FINGERPRINT in KU Leuven Campuskrant

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Cartoon by Joris Snaert © on the use of the Portable Light Dome when digitizing a Bruegel drawing (page 2 of Campuskrant 31/1) 

In an interview in the KU Leuven university journal Campuskrant with prof. Lieve Watteeuw the KU Leuven contributions to the FINGERPRINT project have been highlighted in length. The Campus article focuses on the work with the original drawings by Pieter Bruegel the Elder and how the imaging effort by the FINGERPRINT-team have made the difference to better understand the virtuosity of Breugel the artist.  These results will also be presented on the KBR exhibition: The World of Bruegel in Black and White.

PDF of the complete campuskrant edition

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Two page article on the Bruegel research by the KU Leuven in the FINGERPRINT project (©Campuskrant 31/1, pages 9-8) 

 

Poster: From Drawing to Printed Line

For the London 21 September 2017, Blocks Plates Stones Conference the FINGERPRINT-team presented the poster: “From Drawing to Printed Line. The Art-Technical Genesis of Pieter Bruegel’s Graphic Oeuvre” (by Lieve Watteeuw, Joris Van Grieken, Bruno Vandermeulen, Mark Proesmans & Maarten Bassens)

FINGERPRINT project-From Drawing to Printed Line

Introduction article

A first introduction article on the FINGERPRINT project has been published in the journal Science Connection by the Belgian Science Policy Agency Belpso:

Joris Van Grieken, Lieve Watteeuw, Bruno Vandermeulen, Marc Proesmans & Maarten Bassens 2017:

  • Fingerprint onderzoekt Pieter Bruegel de oude: De start van een interdisciplinaire studie van zijn tekeningen en prenten (Dutch version),
  • Fingerprint, projet de recherche sur Pieter Bruegel l’Ancien: Le lancement d’une étude interdisciplinair de ses dessins et estampes (French version),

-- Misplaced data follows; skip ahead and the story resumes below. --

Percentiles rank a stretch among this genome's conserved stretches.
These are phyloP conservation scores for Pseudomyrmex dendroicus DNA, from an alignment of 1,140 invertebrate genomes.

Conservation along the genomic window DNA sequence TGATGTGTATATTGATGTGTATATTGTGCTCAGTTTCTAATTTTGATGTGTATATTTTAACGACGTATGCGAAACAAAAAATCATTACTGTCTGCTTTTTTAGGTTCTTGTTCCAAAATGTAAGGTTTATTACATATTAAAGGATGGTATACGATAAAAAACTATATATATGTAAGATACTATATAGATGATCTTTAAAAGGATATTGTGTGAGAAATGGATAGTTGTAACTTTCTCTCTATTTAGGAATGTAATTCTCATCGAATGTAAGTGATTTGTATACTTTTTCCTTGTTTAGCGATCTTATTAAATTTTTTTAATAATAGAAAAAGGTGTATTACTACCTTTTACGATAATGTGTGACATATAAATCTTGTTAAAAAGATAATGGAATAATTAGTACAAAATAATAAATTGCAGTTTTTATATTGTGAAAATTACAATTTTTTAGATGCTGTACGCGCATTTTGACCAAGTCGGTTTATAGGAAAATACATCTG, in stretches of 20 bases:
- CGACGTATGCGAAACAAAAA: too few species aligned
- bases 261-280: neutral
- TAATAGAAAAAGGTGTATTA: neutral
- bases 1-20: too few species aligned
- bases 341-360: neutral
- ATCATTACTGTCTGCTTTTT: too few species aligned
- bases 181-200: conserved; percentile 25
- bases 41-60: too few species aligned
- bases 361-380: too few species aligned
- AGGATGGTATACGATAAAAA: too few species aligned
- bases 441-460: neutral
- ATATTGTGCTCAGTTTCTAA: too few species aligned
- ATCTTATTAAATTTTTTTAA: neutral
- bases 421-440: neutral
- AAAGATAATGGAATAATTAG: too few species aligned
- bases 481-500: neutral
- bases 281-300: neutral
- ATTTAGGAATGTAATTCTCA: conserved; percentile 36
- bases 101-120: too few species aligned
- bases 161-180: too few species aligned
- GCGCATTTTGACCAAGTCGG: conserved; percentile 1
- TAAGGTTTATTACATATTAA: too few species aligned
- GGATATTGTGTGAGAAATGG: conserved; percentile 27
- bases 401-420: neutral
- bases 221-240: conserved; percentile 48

in: Science Connection 45, 32-36.

La Kermesse de la Saint-Georges de Bruegel sous le Microdome

Looking closer to Materials and Methods of Transfer in “Justitia” of Pieter Breugel the Elder

picture6The Fingerprint art historians and conservators are looking close to identify and visualise the inks and indentation patterns in the drawings of Pieter Breugel the Elder. The drawing of “Justitia” ( Royal library S II 133 707) is in february 2017 in focus. Detailed material discription and imaging techniques are revealing new information on the creation of the drawing.

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Introducing Fingerprint

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Pieter Bruegel, Justitia, S II 133 707 (detail), 1559, 224 x 295 mm, KBR Print Room, Brussels, Imaging with Multi-Spectral Microdome (RICH)

FINGERPRINT is an interdisciplinary collection and data management project, involving art history, art technical research, digital imaging, image processing and conservation science. The aim is to use advanced digital imaging, statistical processing and laboratory analyses to monitor and evaluate the phases of the genesis of a print, from preparatory drawings through proof impressions to later states and editions. The four year project (2016-2020) is a collaboration of the Print Room of the Royal Library of Belgium and three KU Leuven teams: the Imaging Lab, ESAT and Illuminare, Centre for the Study of Medieval Art. The research project is funded by Belspo BRAIN-be (Belgian Research Action through Interdisciplinary Networks). The Royal Institute of Cultural Heritage (KIKIRPA), Brussels and the international research project on the materials and techniques of Pieter Bruegel the Elder (KHM, Vienna) are main research partners.

Up to now art historical research on prints and drawings has depended for the most part on traditional art historical methods based on observation with the naked eye and on the subjective memory and knowledge of connoisseurs. The aim of this project is to develop tools to automatically perform an objective artefact analysis and software to visualize, compare and order large quantities of complex visual and material data. Special processing algorithms will be developed to analyse visual data.

The exceptional collection of graphic works by Pieter Bruegel the Elder (ca. 1520-1569) in the Royal Library of Belgium forms a test corpus for the FINGERPRINT project. The tools and methods developed to gather and process the data will be designed to answer specific questions related not only to collection management, technical art history and conservation science but also to the production, distribution and consumption history of this body of works by Bruegel.

The datasets created on the multiple research platforms of FINGERPRINT and the resulting new interpretations will be accessible to both the scholarly community and the general public through links to the descriptions of the artifacts in the online public access database.